Here we use the asset_url filter to add in the full path to the image on the Shopify CDN. If you are unfamiliar with this filter you can read more about it in part two of this series.

I strongly recommend you download a free theme or two from the Shopify theme store and dissect the theme settings template, as they are a great building block for your own theme development.

Shopify Toolkit

Whilst it's fair to say that all you really need to start developing themes is a text editor and a Shopify partner account there are a few goodies out there that are well worth considering.

If you have been following the series you will perhaps have signed up for a free Shopify partner account. One thing I always recommend to do is to set up the "bogus gateway" in your development stores. You will find this in the settings tab under checkout in the Shopify admin. Enabling this will allow you to showcase a full transaction and will generate all the associated email notifications that are generated. It's worth remembering that you can also use all of these Liquid techniques in your notification emails to great effect.

Another very useful utility is the Shopify Desktop Theme Editor for Mac. Once installed it will seamlessly sync your file changes to your development, or live, shop. Also, if you are using Mac, Windows or Linux you can also install the Shopify theme Gem command line tool to sync your local files to your development store.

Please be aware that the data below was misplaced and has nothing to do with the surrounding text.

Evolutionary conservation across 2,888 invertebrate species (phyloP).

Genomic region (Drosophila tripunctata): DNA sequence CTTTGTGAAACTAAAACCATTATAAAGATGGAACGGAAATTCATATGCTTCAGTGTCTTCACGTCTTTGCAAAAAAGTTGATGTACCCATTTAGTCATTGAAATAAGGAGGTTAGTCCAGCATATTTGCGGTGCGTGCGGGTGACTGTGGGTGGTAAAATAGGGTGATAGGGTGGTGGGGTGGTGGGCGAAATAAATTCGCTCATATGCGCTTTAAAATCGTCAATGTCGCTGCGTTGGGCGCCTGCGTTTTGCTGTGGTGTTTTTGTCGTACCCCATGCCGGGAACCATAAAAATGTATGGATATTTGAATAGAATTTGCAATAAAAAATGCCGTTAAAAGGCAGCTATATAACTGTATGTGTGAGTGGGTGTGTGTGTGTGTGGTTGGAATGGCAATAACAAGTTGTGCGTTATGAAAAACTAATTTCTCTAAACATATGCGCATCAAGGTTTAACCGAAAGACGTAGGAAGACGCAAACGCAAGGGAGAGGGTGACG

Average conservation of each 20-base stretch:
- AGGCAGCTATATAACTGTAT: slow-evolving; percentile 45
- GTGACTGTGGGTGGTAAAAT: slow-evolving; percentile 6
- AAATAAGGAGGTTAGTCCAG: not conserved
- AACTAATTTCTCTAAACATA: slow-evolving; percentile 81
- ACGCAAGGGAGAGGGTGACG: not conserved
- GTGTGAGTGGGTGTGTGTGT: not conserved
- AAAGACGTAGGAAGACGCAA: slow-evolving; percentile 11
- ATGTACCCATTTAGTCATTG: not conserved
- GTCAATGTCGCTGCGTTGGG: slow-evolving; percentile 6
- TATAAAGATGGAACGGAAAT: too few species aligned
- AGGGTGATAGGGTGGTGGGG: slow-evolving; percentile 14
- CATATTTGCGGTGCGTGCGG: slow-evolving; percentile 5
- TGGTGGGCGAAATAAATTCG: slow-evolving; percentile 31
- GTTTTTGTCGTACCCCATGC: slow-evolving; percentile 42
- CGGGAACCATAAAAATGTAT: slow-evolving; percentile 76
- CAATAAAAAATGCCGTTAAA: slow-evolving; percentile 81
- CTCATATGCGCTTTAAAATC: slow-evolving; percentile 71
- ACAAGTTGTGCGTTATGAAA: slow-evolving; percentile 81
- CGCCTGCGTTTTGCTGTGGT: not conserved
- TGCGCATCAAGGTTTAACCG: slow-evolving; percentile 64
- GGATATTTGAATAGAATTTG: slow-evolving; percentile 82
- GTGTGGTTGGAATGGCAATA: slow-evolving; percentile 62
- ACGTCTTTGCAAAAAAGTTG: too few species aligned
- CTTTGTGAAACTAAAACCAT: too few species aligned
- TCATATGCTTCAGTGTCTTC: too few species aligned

The Shopify Desktop Theme Editor for Mac allows seemless file synchronization between your local file system and your store

Finally, if you are a TextMate user or a fan of SublimeText you may wish to install a copy of the Liquid extension which handles syntax highlighting for Liquid.

Theme Inspiration

The Shopify theme store is full of free themes that you can download and learn from. However when it comes to starting your own theme you might prefer something more stripped back like my own boilerplate available on GitHub.


Finally, here are a few choice resources to help you with your Shopify theme development:

Next Steps

Shopify is a great and rewarding platform to design for with the added bonus that Liquid is becoming widely adopted in other tools like Mixture and SiteLeaf. We have covered a lot over these three tutorials. Above all I hope you have found it interesting and useful and that the ideas presented here enable you to build great ecommerce experiences for you and your clients.